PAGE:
The Japanese-manufacturered Elmarit is tiny at only 20.5mm (0.8in) in length and lightweight at only 80g (2.8oz), but makes up for its skinny dimensions with a big fat price-tag. The 18mm F2.8 will be available in black or silver, either on its own for $ 1295 or in a kit with the CL.

M-Adapter L

The Leica CL is also fully compatible with the M-Adapter L, which enables virtually any M-mount (and most Leica thread-mount, via an additional adapter) lenses to be used with a 1.5X crop. Modern M-mount lenses with 6-bit coding can be ‘read’ by the CL, allowing for in-camera profile corrections to be applied.

This is my battered old LTM 5cm F1.5 Summarit, which becomes a battered old 7.5cm equiv., when mounted on the CL.

Final thoughts (for now)

On balance, the Leica CL is a nicely-designed camera that is pleasant to use. It’s not perfect, but compared to the T/L and TL2 that came before it, it’s more practical for everyday photography and easier to get to grips with. The built-in viewfinder is excellent, and I appreciate the more or less conventional button-and-dial interface, and the straightforward, M10-inspired menu. Less convincing is the touchscreen implementation. While the ability to set focus by touch in some AF modes, and scroll through / zoom into images in playback is really handy, the frequent problem of the AF point being repositioned by my nose, and the ‘always on’ swipe functionality did frustrate me.

Image quality from the CL’s 24MP sensor seems excellent, although I’m not wholly convinced by the 18mm lens. During my time with the CL I’ve used it almost exclusively with the new 18mm F2.8 pancake, and I can’t deny that it’s a pretty powerful combination – as well as being truly pocketable. Unfortunately, off-center sharpness isn’t as good as I would hope from a $ 1200+ prime, and the ~F4 equivalent aperture (in 35mm terms) limits its usefulness for low light photography, or anything where you might want a modicum of foreground/background separation.

That said, there are other, very good quality lenses in Leica’s T-mount lineup, and the CL will play very well with all of them, albeit at the expense of some pocketability.

What do you think of the new Leica CL? Let us know in the comments.

Articles: Digital Photography Review (dpreview.com)

 
Comments Off on The Leica CL is (almost) what the TL should have been

Posted in Uncategorized

 

Sony a7R Mark III review

23 Nov

Introduction

The Sony a7R Mark III is the company’s latest high-resolution full frame mirrorless camera. Much like Nikon’s recent D850, it’s one that combines this resolution with high speed and fast autofocus capabilities to a degree we’ve not previously seen.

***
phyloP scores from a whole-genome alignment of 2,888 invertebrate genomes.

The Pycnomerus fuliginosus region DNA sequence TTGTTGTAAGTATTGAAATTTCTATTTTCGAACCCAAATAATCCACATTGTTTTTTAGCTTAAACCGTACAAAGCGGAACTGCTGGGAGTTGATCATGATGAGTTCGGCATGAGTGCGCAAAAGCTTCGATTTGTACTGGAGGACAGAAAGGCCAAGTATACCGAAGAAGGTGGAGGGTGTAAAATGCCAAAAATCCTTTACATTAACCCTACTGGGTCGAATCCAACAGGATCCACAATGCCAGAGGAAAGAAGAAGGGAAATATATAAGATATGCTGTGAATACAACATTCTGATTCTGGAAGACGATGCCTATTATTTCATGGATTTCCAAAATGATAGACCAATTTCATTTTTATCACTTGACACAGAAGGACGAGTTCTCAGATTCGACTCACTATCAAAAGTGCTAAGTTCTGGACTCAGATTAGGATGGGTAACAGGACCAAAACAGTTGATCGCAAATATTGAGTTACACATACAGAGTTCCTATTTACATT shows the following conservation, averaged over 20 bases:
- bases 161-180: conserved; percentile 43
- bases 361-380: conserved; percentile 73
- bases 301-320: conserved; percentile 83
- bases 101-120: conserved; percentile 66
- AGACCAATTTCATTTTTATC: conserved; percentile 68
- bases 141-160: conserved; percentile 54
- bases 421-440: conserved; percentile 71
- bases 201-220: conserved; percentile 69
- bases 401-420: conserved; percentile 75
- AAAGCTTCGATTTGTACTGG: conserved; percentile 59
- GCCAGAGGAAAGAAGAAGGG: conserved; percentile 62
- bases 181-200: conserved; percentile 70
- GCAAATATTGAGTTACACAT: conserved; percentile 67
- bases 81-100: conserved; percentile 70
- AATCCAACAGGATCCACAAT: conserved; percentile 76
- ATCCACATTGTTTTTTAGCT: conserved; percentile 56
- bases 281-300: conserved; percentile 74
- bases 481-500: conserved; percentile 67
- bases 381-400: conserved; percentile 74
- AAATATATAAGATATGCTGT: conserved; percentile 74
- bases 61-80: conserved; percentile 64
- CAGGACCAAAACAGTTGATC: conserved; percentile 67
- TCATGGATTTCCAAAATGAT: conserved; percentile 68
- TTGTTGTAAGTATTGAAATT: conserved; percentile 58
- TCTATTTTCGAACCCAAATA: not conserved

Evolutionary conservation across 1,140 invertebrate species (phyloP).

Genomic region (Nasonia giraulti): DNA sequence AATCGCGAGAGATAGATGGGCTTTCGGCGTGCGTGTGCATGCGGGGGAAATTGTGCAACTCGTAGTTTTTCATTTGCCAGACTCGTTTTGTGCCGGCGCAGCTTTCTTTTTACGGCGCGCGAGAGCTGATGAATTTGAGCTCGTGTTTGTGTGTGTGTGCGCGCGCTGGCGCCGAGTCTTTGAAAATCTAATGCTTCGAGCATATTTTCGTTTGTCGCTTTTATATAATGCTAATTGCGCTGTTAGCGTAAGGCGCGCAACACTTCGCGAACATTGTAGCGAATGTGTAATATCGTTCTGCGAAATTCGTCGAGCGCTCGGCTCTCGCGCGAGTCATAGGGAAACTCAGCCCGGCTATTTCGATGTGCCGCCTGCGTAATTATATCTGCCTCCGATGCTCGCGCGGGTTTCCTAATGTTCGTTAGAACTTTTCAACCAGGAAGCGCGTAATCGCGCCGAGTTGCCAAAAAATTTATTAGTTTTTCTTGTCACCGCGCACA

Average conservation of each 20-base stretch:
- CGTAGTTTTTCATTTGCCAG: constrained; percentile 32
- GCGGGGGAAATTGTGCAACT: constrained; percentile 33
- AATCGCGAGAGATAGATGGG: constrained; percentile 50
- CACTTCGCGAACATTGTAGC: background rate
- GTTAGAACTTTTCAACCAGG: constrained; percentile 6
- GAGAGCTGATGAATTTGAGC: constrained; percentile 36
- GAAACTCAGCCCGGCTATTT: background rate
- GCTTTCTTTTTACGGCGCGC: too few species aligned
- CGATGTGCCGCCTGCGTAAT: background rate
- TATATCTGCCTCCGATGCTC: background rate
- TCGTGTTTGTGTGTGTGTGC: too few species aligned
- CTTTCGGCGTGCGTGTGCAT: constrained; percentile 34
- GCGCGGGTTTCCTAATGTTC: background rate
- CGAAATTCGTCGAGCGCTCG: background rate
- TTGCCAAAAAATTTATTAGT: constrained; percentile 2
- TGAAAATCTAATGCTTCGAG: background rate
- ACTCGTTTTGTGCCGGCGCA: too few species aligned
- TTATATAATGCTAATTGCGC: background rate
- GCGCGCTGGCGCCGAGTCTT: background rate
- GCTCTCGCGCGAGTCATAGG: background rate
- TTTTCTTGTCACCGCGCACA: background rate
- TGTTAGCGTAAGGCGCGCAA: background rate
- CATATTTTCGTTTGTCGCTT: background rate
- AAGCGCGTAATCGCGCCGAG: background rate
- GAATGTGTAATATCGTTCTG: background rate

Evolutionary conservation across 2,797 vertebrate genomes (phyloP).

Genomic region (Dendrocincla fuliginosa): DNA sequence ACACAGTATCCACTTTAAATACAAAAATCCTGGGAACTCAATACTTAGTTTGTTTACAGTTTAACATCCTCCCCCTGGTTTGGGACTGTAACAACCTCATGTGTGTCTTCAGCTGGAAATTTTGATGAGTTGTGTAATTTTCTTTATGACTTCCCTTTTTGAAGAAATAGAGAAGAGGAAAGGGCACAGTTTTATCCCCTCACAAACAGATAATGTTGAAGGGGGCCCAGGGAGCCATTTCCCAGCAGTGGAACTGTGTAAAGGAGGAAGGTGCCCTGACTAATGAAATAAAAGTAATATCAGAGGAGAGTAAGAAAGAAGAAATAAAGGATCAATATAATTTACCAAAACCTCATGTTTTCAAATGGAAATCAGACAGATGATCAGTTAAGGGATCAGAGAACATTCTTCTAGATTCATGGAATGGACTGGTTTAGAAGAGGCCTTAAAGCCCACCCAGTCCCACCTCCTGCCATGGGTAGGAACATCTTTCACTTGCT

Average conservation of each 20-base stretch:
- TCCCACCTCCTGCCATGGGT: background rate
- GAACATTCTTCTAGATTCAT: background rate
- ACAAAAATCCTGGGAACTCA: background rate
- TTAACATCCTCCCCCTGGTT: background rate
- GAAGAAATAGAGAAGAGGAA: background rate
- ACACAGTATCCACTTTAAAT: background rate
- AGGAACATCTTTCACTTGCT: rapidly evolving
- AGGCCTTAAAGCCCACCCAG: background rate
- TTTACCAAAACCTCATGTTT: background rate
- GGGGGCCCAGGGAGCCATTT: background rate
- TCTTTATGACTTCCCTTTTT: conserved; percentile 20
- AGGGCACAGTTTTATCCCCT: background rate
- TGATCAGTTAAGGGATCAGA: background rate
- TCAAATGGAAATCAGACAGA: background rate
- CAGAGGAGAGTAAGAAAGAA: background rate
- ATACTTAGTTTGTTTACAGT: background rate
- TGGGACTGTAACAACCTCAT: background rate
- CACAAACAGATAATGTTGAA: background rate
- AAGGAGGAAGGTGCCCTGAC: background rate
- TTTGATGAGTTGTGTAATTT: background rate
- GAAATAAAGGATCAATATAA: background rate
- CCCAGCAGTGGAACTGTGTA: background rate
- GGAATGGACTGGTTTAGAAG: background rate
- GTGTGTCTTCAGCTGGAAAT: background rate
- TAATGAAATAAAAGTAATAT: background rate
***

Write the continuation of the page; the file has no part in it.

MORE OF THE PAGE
Like its predecessor, the Mark III is built around a 42MP BSI CMOS sensor, but unlike the a7R II, it can shoot at ten frames per second.

Essentially it can be seen as an a7R II that inherits many of the lessons learned from the company’s pro-sports model, the a9. This means faster processing, improved autofocus, improved handling and ergonomics, as well as the adoption of a much larger battery. While some of the individual changes are subtle, they very quickly combine to produce a hugely capable and highly useable camera.

Key Features

  • 42MP BSI CMOS sensor
  • Faster, lower-noise image processing
  • 10 fps shooting with full AF, 8 fps with ‘live’ updates between shots
  • 3.69M dot (1280 x 960 pixel) OLED viewfinder
  • Improved autofocus, including more tenacious Eye AF mode
  • 5-axis image stabilization, rated at 5.5 stops (CIPA) with 50mm lens
  • 4K footage from ‘Super 35’ crop region oversampled from 5K capture
  • Video AF less inclined to refocus to background
  • ‘Picture Profile’ video gamma/gamut modes including S-Log2 and 3
  • Twin SD Card slots (one UHS-I and one UHS-II compatible)
  • Bayer-cancelling multi-shot mode for improved resolution
  • True 14 bit uncompressed Raw, even in continuous drive mode
  • Use of phase detection (including Eye AF) at 3 fps with adapted lenses

Sony says the a7R III is based around the same 42MP back side illuminated CMOS sensor as its immediate predecessor, so doesn’t gain the full speed advantages of the a9’s Stacked CMOS chip (in terms of AF performance, continuous shooting rate or reduced rolling shutter in video and electronic shutter mode). However, the adoption of the processing systems, algorithms and refinements introduced on the a9 all have their benefits.

This means a camera with a touchscreen and dedicated joystick for AF point positioning, a camera with a deeper grip and improved customization, with better laid-out menus and much improved battery life.

Video capabilities

Sony also says the improved processing will benefit video shooting. The oversampled footage taken from a Super 35 (~APS-C) region of the sensor is still expected to look better than the subsampled capture from the full sensor width but both are supposedly improved by the new processing chain. We’ll delve into this later in the review.